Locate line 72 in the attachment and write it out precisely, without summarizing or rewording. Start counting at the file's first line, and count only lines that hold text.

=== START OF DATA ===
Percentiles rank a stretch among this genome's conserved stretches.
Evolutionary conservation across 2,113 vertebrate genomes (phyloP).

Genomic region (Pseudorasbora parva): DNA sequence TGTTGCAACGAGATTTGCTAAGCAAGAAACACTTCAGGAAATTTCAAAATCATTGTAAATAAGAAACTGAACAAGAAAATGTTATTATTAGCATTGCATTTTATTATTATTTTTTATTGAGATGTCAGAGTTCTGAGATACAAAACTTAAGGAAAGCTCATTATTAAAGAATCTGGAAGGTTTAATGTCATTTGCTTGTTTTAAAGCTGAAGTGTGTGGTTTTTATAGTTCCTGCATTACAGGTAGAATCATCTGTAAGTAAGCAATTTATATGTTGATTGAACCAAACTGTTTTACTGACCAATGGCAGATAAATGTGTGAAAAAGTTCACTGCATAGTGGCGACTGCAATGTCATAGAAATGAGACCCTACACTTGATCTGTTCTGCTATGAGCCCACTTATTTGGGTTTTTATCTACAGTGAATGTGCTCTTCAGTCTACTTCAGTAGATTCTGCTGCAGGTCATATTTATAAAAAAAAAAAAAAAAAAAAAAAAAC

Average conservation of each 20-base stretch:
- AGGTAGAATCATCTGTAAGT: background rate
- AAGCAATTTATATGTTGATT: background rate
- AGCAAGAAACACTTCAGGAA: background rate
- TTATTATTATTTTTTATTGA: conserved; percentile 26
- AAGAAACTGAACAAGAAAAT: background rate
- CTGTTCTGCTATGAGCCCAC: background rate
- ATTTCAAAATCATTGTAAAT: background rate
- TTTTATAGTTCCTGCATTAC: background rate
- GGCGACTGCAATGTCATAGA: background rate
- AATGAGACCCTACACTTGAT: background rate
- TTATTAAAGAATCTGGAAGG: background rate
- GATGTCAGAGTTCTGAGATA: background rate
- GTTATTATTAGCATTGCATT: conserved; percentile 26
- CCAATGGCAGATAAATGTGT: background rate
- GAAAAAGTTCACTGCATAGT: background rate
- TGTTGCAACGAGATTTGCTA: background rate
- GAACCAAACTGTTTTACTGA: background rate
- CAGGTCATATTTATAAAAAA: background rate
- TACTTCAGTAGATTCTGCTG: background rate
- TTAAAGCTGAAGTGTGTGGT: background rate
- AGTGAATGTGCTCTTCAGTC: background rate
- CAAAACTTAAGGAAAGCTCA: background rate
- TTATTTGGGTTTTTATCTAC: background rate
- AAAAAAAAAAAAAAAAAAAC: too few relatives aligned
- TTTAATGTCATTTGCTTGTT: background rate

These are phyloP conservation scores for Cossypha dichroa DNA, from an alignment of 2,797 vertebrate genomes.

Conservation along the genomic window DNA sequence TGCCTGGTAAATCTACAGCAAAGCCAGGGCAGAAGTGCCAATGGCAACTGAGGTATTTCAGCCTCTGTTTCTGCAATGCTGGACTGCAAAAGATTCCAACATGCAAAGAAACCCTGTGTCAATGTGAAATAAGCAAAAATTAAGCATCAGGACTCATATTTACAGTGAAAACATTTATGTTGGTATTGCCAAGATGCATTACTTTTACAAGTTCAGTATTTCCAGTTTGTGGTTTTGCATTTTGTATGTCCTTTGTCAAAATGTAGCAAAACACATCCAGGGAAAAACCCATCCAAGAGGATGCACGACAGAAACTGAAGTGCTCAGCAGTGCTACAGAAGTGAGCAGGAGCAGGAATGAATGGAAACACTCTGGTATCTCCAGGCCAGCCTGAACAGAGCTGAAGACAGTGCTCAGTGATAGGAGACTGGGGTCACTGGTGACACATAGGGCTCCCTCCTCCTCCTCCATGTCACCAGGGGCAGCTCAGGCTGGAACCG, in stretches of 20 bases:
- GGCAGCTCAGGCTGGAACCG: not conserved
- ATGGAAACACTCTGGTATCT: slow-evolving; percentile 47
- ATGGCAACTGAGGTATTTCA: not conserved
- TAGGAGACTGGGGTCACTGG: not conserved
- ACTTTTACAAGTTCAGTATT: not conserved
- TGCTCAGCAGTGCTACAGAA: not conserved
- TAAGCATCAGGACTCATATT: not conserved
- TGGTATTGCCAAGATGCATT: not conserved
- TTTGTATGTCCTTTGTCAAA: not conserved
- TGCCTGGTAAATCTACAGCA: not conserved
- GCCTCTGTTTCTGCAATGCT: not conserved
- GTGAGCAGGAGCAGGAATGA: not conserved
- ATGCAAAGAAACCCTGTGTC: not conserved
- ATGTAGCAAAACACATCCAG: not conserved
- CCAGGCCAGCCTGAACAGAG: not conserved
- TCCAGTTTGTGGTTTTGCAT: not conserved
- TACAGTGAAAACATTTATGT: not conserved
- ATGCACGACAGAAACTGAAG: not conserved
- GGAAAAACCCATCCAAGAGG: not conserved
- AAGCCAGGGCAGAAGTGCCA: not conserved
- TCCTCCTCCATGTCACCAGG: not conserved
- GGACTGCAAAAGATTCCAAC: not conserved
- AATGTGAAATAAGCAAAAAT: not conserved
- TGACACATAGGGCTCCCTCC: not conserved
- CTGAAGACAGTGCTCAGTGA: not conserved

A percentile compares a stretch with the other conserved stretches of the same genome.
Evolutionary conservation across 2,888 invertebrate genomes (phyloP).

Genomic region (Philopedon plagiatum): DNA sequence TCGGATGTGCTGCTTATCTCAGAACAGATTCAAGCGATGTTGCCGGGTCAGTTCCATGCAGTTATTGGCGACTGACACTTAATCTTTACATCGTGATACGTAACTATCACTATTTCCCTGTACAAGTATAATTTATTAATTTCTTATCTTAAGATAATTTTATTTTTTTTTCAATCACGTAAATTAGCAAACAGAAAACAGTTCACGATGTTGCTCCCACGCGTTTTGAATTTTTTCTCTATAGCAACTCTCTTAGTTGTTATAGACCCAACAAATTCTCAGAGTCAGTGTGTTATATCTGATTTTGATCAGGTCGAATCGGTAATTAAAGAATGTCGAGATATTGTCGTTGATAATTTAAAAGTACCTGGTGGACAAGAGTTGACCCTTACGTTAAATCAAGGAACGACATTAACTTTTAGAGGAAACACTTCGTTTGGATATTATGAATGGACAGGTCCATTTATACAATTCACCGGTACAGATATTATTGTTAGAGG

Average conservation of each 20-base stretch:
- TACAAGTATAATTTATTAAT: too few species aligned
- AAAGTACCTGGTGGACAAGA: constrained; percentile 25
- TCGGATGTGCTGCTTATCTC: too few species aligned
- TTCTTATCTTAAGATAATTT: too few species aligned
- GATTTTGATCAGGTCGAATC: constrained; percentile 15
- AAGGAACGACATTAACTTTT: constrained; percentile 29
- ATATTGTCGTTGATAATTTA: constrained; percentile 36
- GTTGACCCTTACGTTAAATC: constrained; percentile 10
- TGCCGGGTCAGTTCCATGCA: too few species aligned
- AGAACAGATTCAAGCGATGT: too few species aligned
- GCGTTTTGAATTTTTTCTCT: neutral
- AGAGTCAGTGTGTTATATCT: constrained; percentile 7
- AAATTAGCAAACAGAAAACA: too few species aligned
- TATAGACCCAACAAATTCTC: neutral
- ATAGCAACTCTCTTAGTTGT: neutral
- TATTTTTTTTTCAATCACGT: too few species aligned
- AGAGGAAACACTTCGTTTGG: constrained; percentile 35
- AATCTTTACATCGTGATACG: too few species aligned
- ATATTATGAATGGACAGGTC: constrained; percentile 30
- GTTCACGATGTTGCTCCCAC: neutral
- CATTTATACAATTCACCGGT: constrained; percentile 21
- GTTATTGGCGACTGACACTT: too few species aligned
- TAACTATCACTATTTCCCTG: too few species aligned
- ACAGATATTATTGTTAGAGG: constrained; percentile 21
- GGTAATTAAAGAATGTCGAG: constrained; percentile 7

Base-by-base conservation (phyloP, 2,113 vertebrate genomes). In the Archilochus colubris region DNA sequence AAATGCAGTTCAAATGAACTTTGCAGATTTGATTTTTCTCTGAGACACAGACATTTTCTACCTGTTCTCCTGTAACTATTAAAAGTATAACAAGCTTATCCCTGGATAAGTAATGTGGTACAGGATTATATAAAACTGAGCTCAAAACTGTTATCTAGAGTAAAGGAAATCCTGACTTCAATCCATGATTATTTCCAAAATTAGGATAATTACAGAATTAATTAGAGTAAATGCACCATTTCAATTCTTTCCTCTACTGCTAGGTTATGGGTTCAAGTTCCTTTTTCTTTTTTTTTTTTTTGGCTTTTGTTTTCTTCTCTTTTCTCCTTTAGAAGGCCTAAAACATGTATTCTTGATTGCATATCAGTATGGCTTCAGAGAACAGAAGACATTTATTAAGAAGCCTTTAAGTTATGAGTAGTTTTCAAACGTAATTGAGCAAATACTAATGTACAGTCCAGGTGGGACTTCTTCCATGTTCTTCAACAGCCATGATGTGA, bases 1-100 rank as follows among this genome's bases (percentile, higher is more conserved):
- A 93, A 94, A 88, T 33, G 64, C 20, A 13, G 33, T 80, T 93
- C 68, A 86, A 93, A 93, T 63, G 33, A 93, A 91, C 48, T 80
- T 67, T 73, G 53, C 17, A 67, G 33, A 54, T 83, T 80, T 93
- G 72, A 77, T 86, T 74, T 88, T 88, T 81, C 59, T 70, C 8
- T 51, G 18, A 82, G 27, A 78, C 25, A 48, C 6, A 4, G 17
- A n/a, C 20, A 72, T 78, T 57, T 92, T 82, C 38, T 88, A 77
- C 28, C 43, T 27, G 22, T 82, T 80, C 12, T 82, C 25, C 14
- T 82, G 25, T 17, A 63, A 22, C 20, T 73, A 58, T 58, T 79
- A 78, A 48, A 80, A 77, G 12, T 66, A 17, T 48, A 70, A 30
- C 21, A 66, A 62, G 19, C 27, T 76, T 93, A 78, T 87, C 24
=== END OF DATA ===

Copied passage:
- AGAGTCAGTGTGTTATATCT: constrained; percentile 7